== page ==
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You may have come across the term ‘diabetic dyslipidemia’ at the doctor’s office or when browsing the web. Diabetic dyslipidemia is a term that refers to alteration of blood lipids, or in other words, changes to your cholesterol levels.
It is unfortunate that diabetes increases your risk of heart disease by 2 to 4 times compared to people without diabetes mellitus. So the reason that diabetic dyslipidemia is a major concern is because it puts you at even greater risk for cardiovascular disease.
If you have cholesterol abnormalities, you should pay attention and get proactive so you can reduce your risk of heart attack and stroke.
Keep reading to learn more…
What is Diabetic Dyslipidemia?
Diabetic dyslipidemia is a term that refers to alteration of blood lipids, or in other words, changes to your cholesterol levels. See this info for normal cholesterol levels.
With dyslipidemia, what happens is your lipid profile tends to change in the following ways:
- Higher or hyper triglycerides
- Low HDL (high-density lipoprotein)
- Normal or moderately elevated LDL (low-density lipoprotein)
- Increased small dense LDL particles
These are all factors that put you at increased risk of cardiovascular disease.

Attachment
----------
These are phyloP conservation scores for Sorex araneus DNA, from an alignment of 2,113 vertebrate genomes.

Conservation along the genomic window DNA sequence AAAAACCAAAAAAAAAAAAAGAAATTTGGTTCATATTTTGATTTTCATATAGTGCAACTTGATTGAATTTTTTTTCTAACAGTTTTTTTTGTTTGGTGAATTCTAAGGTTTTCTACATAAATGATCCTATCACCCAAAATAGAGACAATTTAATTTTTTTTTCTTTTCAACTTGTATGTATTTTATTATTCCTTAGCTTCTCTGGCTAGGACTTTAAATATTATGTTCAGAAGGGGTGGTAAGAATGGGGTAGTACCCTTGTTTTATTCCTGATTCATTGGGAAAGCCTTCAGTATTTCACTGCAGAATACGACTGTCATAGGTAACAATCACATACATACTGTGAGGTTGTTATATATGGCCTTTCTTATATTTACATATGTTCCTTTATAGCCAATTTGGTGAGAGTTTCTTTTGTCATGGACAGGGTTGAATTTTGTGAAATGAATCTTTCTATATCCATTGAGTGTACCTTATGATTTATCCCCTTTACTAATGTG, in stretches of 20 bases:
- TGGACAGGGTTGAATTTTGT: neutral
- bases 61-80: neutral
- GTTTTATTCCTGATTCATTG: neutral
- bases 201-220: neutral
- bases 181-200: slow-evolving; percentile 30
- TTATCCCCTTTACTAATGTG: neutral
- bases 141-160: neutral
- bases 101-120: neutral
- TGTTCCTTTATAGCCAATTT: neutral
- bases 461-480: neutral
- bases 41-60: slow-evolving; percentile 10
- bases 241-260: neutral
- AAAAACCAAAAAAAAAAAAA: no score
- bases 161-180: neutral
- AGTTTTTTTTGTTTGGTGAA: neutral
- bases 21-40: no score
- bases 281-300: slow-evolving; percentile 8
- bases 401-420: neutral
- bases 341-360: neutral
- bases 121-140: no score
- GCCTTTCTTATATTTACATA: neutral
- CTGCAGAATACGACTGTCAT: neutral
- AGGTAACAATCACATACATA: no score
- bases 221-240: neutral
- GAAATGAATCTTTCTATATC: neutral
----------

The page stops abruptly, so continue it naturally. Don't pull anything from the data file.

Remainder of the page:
However, the most important part of the equation, is the small dense LDL particles.
For many years it’s been thought that having raised LDL cholesterol was the biggest issue. While it’s not ideal to have elevated levels, in recent years many scientific studies have shown that high LDL alone is not a good predictor of heart disease risk. Instead, the American Heart Association now recommends people are tested for particle size.
LDL particle size is the cholesterol measurement that most indicates risk, and for people with type 2 diabetes, LDL particle size should be evaluated even where LDL cholesterol levels are considered normal.
Why is small LDL such a big issue?
Think of LDL particles like balls bouncing around inside your arteries. The large, buoyant, fluffy balls are too big to penetrate cells, they are also light and buoyant so they just bounce off the walls of your arteries and continue to float through the bloodstream.
On the other hand, the small, dense LDL balls are heavier. They don’t float so readily but tend to stick to the walls of the arteries and have the ability to penetrate cells. That means small LDL particles are more subject to oxidation, which means they can damage the arteries, leading to cholesterol build up and blockages that cause heart attack and stroke.
That’s an oversimplification of what occurs, but as you can now picture, the large, buoyant LDL particles are protective, while the small dense LDL particles can do damage.
Of course, it’s not ideal to have high triglycerides levels or low HDL cholesterol either, so overall, if you have diabetic dyslipidemia, your goal is to get your cholesterol to a healthier profile by making diet and lifestyle changes, and where necessary, using medications.
Diabetic Dyslipidemia Causes and Consequences
How Does Dyslipidemia Develop?
High glucose levels (hyperglycemia) and diabetic dyslipidemia do share a relationship, but it’s not the high glucose alone that causes abnormalities with the way your body handles lipids/fat, it’s insulin resistance.